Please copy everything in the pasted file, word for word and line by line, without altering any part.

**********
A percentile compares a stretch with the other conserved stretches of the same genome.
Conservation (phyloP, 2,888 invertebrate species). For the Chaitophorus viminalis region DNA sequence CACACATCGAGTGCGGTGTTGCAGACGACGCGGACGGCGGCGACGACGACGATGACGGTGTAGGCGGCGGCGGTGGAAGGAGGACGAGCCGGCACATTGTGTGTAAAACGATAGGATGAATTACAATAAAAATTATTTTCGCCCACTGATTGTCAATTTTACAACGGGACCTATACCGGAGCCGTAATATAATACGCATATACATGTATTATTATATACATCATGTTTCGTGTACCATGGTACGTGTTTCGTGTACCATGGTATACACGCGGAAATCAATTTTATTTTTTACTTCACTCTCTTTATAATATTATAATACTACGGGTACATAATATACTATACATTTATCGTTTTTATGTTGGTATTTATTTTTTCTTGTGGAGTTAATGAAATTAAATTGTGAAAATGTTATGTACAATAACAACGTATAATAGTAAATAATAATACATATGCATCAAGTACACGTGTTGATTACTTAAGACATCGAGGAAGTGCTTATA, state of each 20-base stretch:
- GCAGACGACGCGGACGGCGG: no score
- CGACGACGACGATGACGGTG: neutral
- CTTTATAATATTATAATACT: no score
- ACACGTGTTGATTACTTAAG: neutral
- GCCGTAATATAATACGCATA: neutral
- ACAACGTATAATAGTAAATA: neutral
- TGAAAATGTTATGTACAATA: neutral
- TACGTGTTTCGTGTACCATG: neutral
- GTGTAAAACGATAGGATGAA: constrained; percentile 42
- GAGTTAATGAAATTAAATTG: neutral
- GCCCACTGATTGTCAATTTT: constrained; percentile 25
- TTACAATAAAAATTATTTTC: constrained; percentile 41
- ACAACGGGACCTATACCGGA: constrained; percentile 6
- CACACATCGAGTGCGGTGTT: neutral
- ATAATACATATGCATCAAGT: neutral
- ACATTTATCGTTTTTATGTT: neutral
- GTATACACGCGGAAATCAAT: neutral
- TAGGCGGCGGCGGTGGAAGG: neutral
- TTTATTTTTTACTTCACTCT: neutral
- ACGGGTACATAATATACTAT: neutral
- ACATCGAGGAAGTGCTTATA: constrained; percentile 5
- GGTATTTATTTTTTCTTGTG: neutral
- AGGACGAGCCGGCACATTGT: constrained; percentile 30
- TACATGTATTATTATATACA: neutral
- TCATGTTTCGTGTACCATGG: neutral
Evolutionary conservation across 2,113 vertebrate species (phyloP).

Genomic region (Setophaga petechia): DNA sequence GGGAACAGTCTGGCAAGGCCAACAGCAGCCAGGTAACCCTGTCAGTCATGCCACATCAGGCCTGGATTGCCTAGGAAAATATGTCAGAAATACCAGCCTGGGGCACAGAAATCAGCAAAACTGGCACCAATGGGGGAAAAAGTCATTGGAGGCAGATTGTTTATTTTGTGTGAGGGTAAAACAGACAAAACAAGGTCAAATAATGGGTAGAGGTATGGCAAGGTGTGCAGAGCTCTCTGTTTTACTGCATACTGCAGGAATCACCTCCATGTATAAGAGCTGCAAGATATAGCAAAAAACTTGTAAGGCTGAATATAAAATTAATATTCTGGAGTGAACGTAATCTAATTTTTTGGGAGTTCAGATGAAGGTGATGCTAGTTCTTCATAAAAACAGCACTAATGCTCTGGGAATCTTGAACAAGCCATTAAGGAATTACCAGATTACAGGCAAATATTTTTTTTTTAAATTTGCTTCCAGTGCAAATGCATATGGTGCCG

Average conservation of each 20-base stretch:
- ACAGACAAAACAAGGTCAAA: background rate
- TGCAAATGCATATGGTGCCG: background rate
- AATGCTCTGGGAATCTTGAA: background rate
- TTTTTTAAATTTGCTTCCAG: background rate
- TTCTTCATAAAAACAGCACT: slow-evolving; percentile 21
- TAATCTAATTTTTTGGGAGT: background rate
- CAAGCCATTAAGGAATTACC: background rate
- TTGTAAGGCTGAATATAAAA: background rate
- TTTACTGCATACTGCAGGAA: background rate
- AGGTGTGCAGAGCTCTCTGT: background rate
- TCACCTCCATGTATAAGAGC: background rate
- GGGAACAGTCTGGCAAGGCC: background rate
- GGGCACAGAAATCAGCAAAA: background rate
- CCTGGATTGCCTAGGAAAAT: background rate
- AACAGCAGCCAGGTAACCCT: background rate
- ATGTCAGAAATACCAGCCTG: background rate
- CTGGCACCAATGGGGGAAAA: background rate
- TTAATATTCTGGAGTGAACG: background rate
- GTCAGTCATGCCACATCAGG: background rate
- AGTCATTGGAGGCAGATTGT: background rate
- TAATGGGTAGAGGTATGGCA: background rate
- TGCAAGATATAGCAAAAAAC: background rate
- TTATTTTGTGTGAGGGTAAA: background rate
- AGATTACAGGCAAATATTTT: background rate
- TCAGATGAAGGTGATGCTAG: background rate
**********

A percentile compares a stretch with the other conserved stretches of the same genome.
Conservation (phyloP, 2,888 invertebrate species). For the Chaitophorus viminalis region DNA sequence CACACATCGAGTGCGGTGTTGCAGACGACGCGGACGGCGGCGACGACGACGATGACGGTGTAGGCGGCGGCGGTGGAAGGAGGACGAGCCGGCACATTGTGTGTAAAACGATAGGATGAATTACAATAAAAATTATTTTCGCCCACTGATTGTCAATTTTACAACGGGACCTATACCGGAGCCGTAATATAATACGCATATACATGTATTATTATATACATCATGTTTCGTGTACCATGGTACGTGTTTCGTGTACCATGGTATACACGCGGAAATCAATTTTATTTTTTACTTCACTCTCTTTATAATATTATAATACTACGGGTACATAATATACTATACATTTATCGTTTTTATGTTGGTATTTATTTTTTCTTGTGGAGTTAATGAAATTAAATTGTGAAAATGTTATGTACAATAACAACGTATAATAGTAAATAATAATACATATGCATCAAGTACACGTGTTGATTACTTAAGACATCGAGGAAGTGCTTATA, state of each 20-base stretch:
- GCAGACGACGCGGACGGCGG: no score
- CGACGACGACGATGACGGTG: neutral
- CTTTATAATATTATAATACT: no score
- ACACGTGTTGATTACTTAAG: neutral
- GCCGTAATATAATACGCATA: neutral
- ACAACGTATAATAGTAAATA: neutral
- TGAAAATGTTATGTACAATA: neutral
- TACGTGTTTCGTGTACCATG: neutral
- GTGTAAAACGATAGGATGAA: constrained; percentile 42
- GAGTTAATGAAATTAAATTG: neutral
- GCCCACTGATTGTCAATTTT: constrained; percentile 25
- TTACAATAAAAATTATTTTC: constrained; percentile 41
- ACAACGGGACCTATACCGGA: constrained; percentile 6
- CACACATCGAGTGCGGTGTT: neutral
- ATAATACATATGCATCAAGT: neutral
- ACATTTATCGTTTTTATGTT: neutral
- GTATACACGCGGAAATCAAT: neutral
- TAGGCGGCGGCGGTGGAAGG: neutral
- TTTATTTTTTACTTCACTCT: neutral
- ACGGGTACATAATATACTAT: neutral
- ACATCGAGGAAGTGCTTATA: constrained; percentile 5
- GGTATTTATTTTTTCTTGTG: neutral
- AGGACGAGCCGGCACATTGT: constrained; percentile 30
- TACATGTATTATTATATACA: neutral
- TCATGTTTCGTGTACCATGG: neutral
Evolutionary conservation across 2,113 vertebrate species (phyloP).

Genomic region (Setophaga petechia): DNA sequence GGGAACAGTCTGGCAAGGCCAACAGCAGCCAGGTAACCCTGTCAGTCATGCCACATCAGGCCTGGATTGCCTAGGAAAATATGTCAGAAATACCAGCCTGGGGCACAGAAATCAGCAAAACTGGCACCAATGGGGGAAAAAGTCATTGGAGGCAGATTGTTTATTTTGTGTGAGGGTAAAACAGACAAAACAAGGTCAAATAATGGGTAGAGGTATGGCAAGGTGTGCAGAGCTCTCTGTTTTACTGCATACTGCAGGAATCACCTCCATGTATAAGAGCTGCAAGATATAGCAAAAAACTTGTAAGGCTGAATATAAAATTAATATTCTGGAGTGAACGTAATCTAATTTTTTGGGAGTTCAGATGAAGGTGATGCTAGTTCTTCATAAAAACAGCACTAATGCTCTGGGAATCTTGAACAAGCCATTAAGGAATTACCAGATTACAGGCAAATATTTTTTTTTTAAATTTGCTTCCAGTGCAAATGCATATGGTGCCG

Average conservation of each 20-base stretch:
- ACAGACAAAACAAGGTCAAA: background rate
- TGCAAATGCATATGGTGCCG: background rate
- AATGCTCTGGGAATCTTGAA: background rate
- TTTTTTAAATTTGCTTCCAG: background rate
- TTCTTCATAAAAACAGCACT: slow-evolving; percentile 21
- TAATCTAATTTTTTGGGAGT: background rate
- CAAGCCATTAAGGAATTACC: background rate
- TTGTAAGGCTGAATATAAAA: background rate
- TTTACTGCATACTGCAGGAA: background rate
- AGGTGTGCAGAGCTCTCTGT: background rate
- TCACCTCCATGTATAAGAGC: background rate
- GGGAACAGTCTGGCAAGGCC: background rate
- GGGCACAGAAATCAGCAAAA: background rate
- CCTGGATTGCCTAGGAAAAT: background rate
- AACAGCAGCCAGGTAACCCT: background rate
- ATGTCAGAAATACCAGCCTG: background rate
- CTGGCACCAATGGGGGAAAA: background rate
- TTAATATTCTGGAGTGAACG: background rate
- GTCAGTCATGCCACATCAGG: background rate
- AGTCATTGGAGGCAGATTGT: background rate
- TAATGGGTAGAGGTATGGCA: background rate
- TGCAAGATATAGCAAAAAAC: background rate
- TTATTTTGTGTGAGGGTAAA: background rate
- AGATTACAGGCAAATATTTT: background rate
- TCAGATGAAGGTGATGCTAG: background rate